Water Industry News

Water Efficiency Lessons From Kimberly-Clark

Becoming more water efficient and operating more sustainably is becoming increasingly important for businesses of all sizes and across all sectors and industries, as the combined pressures of climate change, population growth, urbanisation, pollution, water mismanagement and extreme weather events take their toll on freshwater resources around the world.


It can be useful to look at what some of the biggest global corporations are doing to reduce their water footprint if you’re keen to start improving your blue credentials – and, to this end, fast-moving consumer goods conglomerate Kimberly-Clark has just published its latest annual sustainability report, revealing that it has successfully hit its 2030 water efficiency targets an impressive seven years ahead of schedule.


The organisation had planned to reduce water consumption at its sites located in water-stressed areas such as China, Indonesia, Brazil, Colombia and El Salvador by half come 2030, but it achieved a 52.8 per cent reduction in 2023 against a 2015 baseline.


These water targets were only set for those locations facing water stress and scarcity issues because Kimberly-Clark’s water consumption is apparently “not as substantial as typical consumer packaged goods companies given its product mix. Therefore, we focus our efforts on where we have the biggest impact”.


The corporation updated its water risk assessments and consumption habits to work out which areas to prioritise, with water leak detection and repair heading the list, as well as rainwater harvesting and the installation of water recycling equipment for cooling tower water.


The company hasn’t just stopped at its own water consumption and inefficiencies, however, and it has also been working alongside other stakeholders to enhance water security in basins where its factories are in operation, such as the Barbosa Mill in Colombia.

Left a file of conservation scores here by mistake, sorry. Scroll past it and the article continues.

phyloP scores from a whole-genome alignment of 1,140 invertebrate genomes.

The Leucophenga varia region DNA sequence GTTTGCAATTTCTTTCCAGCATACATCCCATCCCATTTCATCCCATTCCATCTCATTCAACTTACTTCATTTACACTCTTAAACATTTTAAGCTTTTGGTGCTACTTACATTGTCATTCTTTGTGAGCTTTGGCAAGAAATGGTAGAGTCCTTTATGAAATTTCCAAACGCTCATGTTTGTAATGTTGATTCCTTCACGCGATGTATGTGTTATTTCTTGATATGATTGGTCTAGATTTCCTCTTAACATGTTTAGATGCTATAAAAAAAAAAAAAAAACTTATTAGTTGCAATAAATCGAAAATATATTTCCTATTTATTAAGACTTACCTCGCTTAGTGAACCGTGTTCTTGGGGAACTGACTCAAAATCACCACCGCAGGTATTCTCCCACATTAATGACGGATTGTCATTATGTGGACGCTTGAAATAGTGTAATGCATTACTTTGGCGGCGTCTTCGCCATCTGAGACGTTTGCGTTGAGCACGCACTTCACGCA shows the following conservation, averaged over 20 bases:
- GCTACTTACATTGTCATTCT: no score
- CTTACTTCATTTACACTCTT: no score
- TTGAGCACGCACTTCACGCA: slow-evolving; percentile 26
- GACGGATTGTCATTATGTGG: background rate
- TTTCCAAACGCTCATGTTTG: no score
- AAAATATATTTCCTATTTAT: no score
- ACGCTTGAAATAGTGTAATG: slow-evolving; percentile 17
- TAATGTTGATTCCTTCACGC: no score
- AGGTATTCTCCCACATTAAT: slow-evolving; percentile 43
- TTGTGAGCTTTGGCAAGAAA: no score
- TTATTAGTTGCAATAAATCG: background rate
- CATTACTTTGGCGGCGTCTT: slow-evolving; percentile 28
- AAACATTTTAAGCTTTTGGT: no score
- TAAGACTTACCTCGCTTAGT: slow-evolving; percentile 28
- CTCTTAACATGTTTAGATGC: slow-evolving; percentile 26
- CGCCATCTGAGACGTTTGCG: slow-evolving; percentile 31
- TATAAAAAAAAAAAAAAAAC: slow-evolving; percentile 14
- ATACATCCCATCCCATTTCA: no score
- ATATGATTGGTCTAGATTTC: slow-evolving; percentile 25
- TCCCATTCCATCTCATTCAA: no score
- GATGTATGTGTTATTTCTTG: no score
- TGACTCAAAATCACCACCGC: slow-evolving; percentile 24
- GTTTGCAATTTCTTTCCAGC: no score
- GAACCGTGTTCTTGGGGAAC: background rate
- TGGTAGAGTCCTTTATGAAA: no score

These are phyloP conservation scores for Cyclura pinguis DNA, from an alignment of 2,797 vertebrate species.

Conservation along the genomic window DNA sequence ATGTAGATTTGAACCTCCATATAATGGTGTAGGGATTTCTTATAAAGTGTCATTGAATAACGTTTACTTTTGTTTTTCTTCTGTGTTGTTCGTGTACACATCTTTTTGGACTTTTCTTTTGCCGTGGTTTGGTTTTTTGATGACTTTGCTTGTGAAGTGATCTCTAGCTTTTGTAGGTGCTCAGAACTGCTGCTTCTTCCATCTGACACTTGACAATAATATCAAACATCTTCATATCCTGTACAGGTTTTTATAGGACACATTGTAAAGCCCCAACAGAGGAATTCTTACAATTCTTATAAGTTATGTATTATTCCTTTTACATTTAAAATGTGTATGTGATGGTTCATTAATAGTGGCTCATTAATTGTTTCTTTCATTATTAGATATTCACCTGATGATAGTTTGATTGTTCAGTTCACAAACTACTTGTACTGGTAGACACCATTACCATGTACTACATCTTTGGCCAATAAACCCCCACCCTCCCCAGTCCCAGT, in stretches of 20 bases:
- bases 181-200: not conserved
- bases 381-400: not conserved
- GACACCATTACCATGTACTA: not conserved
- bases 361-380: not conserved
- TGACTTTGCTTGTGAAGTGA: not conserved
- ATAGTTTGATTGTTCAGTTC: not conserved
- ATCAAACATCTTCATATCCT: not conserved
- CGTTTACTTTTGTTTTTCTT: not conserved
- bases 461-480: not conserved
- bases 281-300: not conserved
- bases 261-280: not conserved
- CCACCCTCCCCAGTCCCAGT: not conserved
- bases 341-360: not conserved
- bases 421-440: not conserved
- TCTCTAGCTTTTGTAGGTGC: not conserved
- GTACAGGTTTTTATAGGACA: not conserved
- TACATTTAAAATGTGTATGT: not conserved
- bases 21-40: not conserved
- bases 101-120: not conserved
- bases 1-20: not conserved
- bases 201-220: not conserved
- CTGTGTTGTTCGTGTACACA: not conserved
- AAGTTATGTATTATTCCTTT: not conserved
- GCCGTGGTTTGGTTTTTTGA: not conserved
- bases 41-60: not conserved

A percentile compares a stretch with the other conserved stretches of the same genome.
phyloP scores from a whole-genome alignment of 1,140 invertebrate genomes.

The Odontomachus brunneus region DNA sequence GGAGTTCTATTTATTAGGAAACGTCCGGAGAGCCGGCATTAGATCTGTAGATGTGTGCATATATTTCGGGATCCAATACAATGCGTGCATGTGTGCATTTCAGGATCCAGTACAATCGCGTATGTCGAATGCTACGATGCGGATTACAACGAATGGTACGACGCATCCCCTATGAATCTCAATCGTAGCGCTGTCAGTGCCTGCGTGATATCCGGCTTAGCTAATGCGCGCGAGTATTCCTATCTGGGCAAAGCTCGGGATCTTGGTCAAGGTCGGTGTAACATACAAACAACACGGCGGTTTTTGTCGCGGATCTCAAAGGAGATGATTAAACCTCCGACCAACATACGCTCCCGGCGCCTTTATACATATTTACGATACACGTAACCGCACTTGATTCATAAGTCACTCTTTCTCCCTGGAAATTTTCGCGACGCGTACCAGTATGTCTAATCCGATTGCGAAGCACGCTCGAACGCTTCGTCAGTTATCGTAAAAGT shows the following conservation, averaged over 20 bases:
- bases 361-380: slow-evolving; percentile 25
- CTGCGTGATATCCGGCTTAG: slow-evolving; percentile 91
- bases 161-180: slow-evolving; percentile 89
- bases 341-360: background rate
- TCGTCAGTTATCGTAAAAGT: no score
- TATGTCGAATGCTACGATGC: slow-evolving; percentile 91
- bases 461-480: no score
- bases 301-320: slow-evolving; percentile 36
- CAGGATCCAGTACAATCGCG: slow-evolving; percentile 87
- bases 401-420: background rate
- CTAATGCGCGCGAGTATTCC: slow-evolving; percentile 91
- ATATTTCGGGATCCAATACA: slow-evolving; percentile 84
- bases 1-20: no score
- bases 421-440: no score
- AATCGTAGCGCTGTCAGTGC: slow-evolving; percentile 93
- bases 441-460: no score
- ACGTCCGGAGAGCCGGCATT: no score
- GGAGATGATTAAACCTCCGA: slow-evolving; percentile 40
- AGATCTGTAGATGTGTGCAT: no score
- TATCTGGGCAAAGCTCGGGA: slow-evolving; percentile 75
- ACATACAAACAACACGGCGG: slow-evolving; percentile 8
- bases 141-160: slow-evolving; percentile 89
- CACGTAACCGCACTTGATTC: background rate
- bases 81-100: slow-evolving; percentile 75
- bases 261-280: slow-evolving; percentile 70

Here, work was recently undertaken to pinpoint opportunities for ecological restoration and conservation, collaborating closely with local authorities and non-government organisations to implement the appropriate changes. This model is also now likely to be replicated at other sites as a bastion of water stewardship for the company.


Kimberly-Clark’s overall water footprint strategy involves reducing water consumption and optimising wastewater treatment before it’s returned to the natural environment, using techniques through water resilience, water efficiency and water stewardship approaches.

These techniques include managing public perception, environmental hazards and regulatory compliance, implementing lean water management tools to increase productivity and decrease its water footprint, and direct engagement with the communities where the company operates on local water resource management.


The Lean Water Programme


Kimberly-Clark has worked to expand its Lean Water Programme to sites in the Asia-Pacific region, with the aim being to mitigate water risks in relation to ageing infrastructure and both water quality and quantity, as well as increasing staff awareness of water operations to reduce waste and compliance costs, while increasing productivity and efficiency across the board.